SACRAMENTO, Calif. (KTXL) — Parents, teachers and students from a local elementary school expressed their concerns Thursday over Sacramento City Unified School District’s decision to move some of their school’s special education classes to other campuses.
District leaders said they decided to move some of the classes from A.M. Winn Public Waldorf School to other district schools to compensate for an imbalance between special education students and staff.
But parents and faculty said the decision to move classes to another school with different teachers will hurt the students.
So, through song, dance and written word, a group of 50 demonstrators of all ages made their voices loud and clear in front of A.M. Winn.
“Teachers here at A.M. Winn have undergone two years of Waldorf training,” explained special education teacher Bethany Cox. “It has to do with a specific pedagogy that has to do with meeting the children where they’re at developmentally.”
“To take them out will definitely do more harm than good,” said parent John Ries.
Ries’ daughter, Alanna, is on the autism spectrum and is enrolled at A.M. Winn. He said the school’s special education Waldorf program, based on visual and artistic learning and storytelling, has helped his daughter tremendously.
He said he worries if special education classes are moved elsewhere, the education simply won’t be the same.
“My daughter and all the people in the program who need that help suffer for it,” Ries said.
SCUSD told FOX40 some services will continue at A.M. Winn. As for the classes that will move, the district promises “an equivalent program with appropriately credentialed teachers.”
Special education is not ending at A M Winn Elementary. Special education services will continue to be offered at that school and in the district to meet the individual needs of students with Individualized Education Plans (IEP).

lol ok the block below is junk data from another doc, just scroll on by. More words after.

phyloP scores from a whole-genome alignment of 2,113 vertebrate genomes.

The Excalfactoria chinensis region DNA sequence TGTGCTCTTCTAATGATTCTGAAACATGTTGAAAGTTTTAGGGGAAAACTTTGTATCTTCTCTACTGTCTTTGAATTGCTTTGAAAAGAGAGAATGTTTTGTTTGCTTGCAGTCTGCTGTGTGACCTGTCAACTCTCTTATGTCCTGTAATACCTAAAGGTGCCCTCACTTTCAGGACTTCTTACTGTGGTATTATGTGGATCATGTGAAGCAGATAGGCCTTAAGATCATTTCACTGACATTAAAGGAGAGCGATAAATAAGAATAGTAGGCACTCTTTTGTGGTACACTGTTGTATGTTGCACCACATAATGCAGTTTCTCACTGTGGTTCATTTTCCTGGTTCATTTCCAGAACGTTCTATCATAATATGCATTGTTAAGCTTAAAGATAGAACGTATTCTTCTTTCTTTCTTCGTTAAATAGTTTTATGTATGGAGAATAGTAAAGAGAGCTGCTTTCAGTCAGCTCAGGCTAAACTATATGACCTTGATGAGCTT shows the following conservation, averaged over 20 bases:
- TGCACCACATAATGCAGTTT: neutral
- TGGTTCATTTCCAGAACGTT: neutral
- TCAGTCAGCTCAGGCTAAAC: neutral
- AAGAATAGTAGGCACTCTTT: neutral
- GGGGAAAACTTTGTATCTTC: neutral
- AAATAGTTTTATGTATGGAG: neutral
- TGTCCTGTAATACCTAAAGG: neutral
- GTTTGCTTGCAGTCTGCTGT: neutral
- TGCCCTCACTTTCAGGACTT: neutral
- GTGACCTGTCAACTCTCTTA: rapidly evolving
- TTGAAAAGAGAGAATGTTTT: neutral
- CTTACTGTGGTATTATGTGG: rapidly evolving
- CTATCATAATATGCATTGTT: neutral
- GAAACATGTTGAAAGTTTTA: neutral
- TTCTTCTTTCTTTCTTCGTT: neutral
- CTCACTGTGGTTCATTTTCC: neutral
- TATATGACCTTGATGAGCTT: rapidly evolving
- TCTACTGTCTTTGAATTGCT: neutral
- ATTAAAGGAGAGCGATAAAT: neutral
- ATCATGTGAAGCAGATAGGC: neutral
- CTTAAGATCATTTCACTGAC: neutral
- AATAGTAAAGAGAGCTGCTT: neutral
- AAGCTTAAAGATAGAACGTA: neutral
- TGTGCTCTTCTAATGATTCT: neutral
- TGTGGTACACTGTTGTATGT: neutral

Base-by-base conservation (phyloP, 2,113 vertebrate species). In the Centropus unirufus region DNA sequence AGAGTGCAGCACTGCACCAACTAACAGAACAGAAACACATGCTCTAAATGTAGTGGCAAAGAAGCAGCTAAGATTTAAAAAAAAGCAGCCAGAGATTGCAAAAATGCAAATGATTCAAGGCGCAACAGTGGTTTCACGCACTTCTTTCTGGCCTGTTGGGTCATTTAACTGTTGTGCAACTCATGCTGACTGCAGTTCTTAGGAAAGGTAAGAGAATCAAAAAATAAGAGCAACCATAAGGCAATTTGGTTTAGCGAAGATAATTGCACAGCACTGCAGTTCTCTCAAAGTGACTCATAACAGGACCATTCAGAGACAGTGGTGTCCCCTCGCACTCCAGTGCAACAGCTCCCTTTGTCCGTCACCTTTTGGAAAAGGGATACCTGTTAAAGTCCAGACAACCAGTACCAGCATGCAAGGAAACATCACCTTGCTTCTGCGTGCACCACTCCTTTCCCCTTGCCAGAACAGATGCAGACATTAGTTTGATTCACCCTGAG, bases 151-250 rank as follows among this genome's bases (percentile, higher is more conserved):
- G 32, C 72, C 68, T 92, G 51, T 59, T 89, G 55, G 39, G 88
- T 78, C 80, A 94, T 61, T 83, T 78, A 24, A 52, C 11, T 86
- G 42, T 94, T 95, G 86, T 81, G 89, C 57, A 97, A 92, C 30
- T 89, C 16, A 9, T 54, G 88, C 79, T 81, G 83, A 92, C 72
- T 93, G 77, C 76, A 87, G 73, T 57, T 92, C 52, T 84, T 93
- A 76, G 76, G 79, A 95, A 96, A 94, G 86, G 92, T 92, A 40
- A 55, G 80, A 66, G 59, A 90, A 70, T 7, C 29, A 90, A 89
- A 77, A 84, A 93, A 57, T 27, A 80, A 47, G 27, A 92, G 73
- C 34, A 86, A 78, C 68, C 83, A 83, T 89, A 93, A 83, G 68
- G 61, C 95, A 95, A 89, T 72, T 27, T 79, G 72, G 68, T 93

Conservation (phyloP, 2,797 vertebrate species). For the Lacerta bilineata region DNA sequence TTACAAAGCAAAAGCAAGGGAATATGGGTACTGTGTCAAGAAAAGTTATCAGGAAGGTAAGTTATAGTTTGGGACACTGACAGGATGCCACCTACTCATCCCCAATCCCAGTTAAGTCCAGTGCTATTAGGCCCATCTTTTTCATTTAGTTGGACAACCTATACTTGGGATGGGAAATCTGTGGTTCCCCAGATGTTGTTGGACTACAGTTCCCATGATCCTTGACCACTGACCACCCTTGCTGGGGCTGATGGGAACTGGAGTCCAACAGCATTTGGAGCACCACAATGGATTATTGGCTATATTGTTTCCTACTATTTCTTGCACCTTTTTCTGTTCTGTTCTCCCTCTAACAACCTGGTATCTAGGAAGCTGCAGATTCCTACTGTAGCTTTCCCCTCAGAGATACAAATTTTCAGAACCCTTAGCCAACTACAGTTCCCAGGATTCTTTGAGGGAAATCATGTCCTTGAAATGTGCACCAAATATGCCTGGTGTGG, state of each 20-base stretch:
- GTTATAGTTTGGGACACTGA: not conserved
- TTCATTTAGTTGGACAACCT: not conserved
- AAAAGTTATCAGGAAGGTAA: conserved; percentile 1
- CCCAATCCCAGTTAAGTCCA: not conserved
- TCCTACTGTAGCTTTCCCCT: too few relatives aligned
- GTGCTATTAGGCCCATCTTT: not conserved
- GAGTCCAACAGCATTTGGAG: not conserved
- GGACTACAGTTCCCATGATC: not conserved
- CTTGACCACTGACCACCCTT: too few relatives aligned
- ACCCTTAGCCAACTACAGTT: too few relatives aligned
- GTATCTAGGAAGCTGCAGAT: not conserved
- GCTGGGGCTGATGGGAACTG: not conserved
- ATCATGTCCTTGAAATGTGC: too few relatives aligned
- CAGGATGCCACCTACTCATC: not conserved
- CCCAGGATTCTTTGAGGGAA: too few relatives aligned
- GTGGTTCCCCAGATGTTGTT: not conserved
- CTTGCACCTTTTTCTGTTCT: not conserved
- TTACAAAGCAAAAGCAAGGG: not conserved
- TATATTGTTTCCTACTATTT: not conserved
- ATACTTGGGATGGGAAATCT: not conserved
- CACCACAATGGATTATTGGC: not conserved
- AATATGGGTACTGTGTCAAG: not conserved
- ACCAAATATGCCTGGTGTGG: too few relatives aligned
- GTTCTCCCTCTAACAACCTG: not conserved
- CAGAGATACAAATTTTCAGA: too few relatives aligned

A small subset of IM Winn students receiving special education services through a special day program will be moving to another school site to take part in an equivalent program with appropriately credentialed teachers. The students who are moving from the AM Winn site will join a program that is closest to their residence, and the district will provide transportation for these students. Other students who have IEPs and attend AM Winn will continue to receive those services at AM Winn.
This is happening because the district must balance out staffing with student enrollment. The district monitors enrollment over the summer and tries to plan teacher and student class assignments in advance of the school year starting based on anticipated student enrollment. The district sometimes has to make these types of changes once students show up for the fall semester and we verify our actual student enrollment. This process of balancing student and teacher ratios is called leveling, and all districts do this for traditional and special education staffing.SCUSD Spokesperson
Parents said they just prefer the program remain as is.
“It feels like a step backwards,” Cox said. “I want the admin to really look at what they’re doing.”
“Find a way to bring up revenue. Find a way to get people to support the schools,” Ries said.